In this title, you assume the role of someone who struggles with dementia. You must rebuild your memories by exploring the world around you and solving puzzles. There are no enemies to fight. No missions. No levels. Only the search for answers and the story that unfolds. The game even offers a second mode that removes all the puzzles, making it a full-fledged exploration experience. 

Some games, like first-person explorer Private Eye, are using the Oculus Rift's virtual technology to further immerse the player in an exploratory, interactive, story-driven experience. 

4. Intellectual/Philosophical Games

With the wild success of games like The Stanley Parable, we've seen an influx of games that make you ponder ideas or simulate relationships, storylines, etc. for the purpose of intellectual observation. 

Coffee: A Misunderstanding is a short, interactive role-playing experience meant to simulate the awkwardness of online friendships when they're moved into a real social context. 

On the opposite end of the "thinky-game" spectrum is How Do You Do It?, where players step into the mind of an 11-year-old girl who attempts to understand the mechanics of sex with the help of her two plastic dolls. The game is meant to be a simulation of how one of the developers actually explored sexuality as a child.

Guided by their phones, audience volunteers act out Coffee: A Misunderstanding

5. Virtual Reality & Experiential Games

The final notable trend among competitors this year is use of both virtual reality technology and real-life installments/exhibits to create a holistic player experience. Developers are pushing to immerse players as much as possible in their games in order to get the most out of them. Sometimes, this is just to enhance the playing experience. Other times, it can actually give players a new understanding of certain issues/environments, as well as challenge them to act in ways they normally wouldn't. 

Several of the virtual experience nominees went with the latter goal - like Soulfill, the "mobile-assisted live action role-playing game" that uses audio/touch gestures and text instructions to encourage the user to make eye contact with strangers on public transportation. 

Use of Force went for a similar immersion experience, but as a virtual reality documentary. Using virtual reality goggles and a full-body motion tracking system, players are transformed into eyewitnesses of police brutality committed by the US border patrol in a recreation of real events. 

Use of Force allows players to witness a recreation of actual events. 

General Submissions - Trends & Notable Titles

Trends in this pool overlapped with those in the nominee category. Lots of multiplayer and competitive games, as well as interactive experiences. However, the general pool had a surprising number of LARP submissions (about 1 in 10), as well as several lighthearted comedy games.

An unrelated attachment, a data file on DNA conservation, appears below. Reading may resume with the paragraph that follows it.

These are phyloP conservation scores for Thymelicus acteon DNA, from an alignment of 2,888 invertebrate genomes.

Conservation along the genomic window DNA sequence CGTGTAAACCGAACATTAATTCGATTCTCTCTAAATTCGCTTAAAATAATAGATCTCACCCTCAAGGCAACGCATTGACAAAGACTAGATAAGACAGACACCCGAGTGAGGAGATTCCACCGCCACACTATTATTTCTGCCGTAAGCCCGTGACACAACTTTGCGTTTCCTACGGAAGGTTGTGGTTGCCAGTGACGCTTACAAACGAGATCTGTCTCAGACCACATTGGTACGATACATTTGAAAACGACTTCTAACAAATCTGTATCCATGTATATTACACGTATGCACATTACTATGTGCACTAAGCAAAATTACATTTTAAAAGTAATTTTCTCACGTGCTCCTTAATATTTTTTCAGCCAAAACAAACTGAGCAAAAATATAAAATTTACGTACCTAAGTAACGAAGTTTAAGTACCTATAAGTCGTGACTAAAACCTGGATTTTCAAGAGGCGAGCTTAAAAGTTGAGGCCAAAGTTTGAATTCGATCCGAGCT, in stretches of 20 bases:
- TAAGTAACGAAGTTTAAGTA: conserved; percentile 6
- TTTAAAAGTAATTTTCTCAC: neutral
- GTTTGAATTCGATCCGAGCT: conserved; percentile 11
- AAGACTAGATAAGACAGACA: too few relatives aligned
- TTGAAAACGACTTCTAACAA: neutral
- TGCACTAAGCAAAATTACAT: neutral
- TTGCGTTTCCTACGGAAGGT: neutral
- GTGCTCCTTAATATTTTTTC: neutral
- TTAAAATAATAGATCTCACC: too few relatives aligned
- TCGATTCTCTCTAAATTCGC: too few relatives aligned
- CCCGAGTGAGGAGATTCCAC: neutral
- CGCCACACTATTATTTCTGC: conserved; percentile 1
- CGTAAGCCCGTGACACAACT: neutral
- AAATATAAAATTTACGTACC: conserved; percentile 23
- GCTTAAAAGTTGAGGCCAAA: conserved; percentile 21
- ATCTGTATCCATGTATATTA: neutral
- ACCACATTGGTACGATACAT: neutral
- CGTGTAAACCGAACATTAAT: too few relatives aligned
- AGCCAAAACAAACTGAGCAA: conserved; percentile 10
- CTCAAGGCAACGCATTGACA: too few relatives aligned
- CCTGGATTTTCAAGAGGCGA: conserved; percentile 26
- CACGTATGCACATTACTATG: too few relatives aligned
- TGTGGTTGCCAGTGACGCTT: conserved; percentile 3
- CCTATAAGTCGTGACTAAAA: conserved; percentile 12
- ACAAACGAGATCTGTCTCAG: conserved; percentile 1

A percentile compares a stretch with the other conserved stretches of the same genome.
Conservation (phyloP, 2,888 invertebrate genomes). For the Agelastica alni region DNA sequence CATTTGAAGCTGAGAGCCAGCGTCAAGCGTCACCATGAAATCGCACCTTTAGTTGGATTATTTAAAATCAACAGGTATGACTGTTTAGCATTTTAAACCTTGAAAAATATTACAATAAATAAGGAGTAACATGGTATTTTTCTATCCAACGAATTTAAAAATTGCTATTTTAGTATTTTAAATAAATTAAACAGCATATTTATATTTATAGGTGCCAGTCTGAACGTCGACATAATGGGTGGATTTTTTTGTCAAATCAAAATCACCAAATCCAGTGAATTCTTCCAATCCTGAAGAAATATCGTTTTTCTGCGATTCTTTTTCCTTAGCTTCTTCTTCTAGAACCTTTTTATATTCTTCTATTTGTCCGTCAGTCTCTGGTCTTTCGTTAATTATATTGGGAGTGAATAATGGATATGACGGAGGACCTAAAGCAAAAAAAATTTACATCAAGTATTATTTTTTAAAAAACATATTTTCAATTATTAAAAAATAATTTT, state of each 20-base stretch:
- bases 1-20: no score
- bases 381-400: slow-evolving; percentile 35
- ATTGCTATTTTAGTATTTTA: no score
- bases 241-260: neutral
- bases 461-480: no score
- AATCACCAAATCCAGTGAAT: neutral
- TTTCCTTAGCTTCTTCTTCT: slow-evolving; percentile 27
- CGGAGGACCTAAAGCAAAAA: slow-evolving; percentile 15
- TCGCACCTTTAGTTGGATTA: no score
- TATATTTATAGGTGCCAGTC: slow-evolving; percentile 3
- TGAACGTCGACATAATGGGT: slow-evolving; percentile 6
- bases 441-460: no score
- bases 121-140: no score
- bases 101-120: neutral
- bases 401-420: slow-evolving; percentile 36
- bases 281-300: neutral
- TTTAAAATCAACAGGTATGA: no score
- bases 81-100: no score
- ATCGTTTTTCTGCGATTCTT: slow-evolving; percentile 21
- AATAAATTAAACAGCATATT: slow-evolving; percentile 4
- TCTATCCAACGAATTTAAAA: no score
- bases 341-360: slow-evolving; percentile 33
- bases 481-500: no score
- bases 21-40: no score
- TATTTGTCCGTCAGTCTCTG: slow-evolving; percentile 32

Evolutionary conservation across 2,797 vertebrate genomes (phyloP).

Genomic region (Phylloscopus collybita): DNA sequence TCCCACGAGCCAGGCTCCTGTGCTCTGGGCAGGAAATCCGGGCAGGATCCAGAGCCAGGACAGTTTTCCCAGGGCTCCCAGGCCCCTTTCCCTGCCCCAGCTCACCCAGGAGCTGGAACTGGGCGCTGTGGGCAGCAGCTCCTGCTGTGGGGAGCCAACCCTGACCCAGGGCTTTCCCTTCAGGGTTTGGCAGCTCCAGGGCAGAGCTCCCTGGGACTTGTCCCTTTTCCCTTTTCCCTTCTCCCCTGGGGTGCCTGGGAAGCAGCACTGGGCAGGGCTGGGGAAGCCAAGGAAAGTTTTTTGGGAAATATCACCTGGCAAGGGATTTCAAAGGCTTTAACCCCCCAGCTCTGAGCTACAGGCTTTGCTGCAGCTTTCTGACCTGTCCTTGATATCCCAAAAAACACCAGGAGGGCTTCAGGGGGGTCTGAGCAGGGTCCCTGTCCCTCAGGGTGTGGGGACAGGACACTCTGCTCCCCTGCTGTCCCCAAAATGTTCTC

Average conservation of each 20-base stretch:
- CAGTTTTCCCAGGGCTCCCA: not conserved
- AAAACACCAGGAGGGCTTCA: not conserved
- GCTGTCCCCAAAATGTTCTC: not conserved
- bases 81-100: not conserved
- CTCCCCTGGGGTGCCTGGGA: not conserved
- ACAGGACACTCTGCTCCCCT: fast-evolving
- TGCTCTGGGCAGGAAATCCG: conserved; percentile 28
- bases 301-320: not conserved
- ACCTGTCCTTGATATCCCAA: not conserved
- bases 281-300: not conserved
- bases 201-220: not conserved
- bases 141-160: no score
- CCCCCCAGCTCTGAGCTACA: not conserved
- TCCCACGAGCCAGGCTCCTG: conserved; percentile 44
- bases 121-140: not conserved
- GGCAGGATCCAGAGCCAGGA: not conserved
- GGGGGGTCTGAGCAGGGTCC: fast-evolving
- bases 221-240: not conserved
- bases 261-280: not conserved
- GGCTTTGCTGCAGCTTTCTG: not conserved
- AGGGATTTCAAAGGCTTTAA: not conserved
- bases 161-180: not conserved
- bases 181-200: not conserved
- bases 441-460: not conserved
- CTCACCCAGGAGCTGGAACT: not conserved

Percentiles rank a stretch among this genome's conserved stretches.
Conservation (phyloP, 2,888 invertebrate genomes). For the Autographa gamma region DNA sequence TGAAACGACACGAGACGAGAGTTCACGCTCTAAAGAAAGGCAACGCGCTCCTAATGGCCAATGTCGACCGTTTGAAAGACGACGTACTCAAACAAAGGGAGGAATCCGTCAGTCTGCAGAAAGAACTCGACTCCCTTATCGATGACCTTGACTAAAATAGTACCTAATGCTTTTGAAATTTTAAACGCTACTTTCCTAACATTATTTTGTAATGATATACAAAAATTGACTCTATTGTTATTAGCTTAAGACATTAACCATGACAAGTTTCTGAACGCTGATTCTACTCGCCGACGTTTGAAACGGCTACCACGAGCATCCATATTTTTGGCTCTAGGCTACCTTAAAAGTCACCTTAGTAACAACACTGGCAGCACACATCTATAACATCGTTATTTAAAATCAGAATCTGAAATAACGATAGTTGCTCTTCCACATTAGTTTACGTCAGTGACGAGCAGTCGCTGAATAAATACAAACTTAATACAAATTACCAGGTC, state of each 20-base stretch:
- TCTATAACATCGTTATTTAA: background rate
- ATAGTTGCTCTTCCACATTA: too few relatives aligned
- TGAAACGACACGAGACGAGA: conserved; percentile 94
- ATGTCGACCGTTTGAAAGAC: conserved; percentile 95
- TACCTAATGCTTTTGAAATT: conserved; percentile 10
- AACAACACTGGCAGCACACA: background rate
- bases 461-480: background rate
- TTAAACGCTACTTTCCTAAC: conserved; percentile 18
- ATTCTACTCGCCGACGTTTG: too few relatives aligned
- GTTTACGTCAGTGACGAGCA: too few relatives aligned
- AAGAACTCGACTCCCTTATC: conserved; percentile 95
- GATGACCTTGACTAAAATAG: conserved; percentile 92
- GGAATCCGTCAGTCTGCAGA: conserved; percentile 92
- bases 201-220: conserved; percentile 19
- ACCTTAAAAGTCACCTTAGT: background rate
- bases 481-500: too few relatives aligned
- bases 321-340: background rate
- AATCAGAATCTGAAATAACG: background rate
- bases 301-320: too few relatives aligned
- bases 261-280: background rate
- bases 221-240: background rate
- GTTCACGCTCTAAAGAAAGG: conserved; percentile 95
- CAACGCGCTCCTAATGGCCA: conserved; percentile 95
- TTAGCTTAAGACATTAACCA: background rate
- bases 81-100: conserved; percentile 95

Games to Look Out For:
  • Anamnesisa first-person explorer. The player is a FEMA agent visiting a temporary shelter to learn why some of the tenants have lost contact. The Oculus Rift serves as a second display that players may use to examine objects in the world. In the game, the specially designed goggles allow you to see the "psychological imprints" left by the tenants. Using them, you explore multiple narratives in the process of your investigation. 
  • Elegy for a Dead Worldanother explorer. You are a poet who must write about three different worlds, each inspired by a British romantic poet (Shelley, Keats, and Byron). Then you share your experiences with the universe. Other players read what you write and assess it. The more the real world appreciates your writing, the brighter the stars will shine in the sky above your homeworld. 
  • Hyper Light Driftera multi-platform 2D action RPG. This title uses 8-and 16-bit graphic schemes, but with a much larger world and more modern mechanics. You are charged with exploring a vast, ruined world that holds both lost technology and unfathomable danger. 
  • Sundera 2D co-op platformer. Players wear color-filtering glasses, so they can each look at the same screen, but see a different world. Players must cooperate and communicate verbally to solve puzzles and tear down enemies. 

In Sunder, color-filtering glasses make this distorted image look like two distinct worlds. 

Don't miss out on the festivities!

If you're in the Culver City area or are willing to travel, tickets to IndieCade are on sale now. Although you'll be too late to get the earlybird deals, you can still snag a pass at standard rates or student rates (if you qualify). All-Access passes start at just $495, while festival-only passes run $30-40 per day, or $90 for all weekend. 

If you can't be there in person, you can stay updated on all the happenings via the official IndieCade Twitter and Facebook pages. 

What IndieCade titles are you excited for? Tell us in the comments!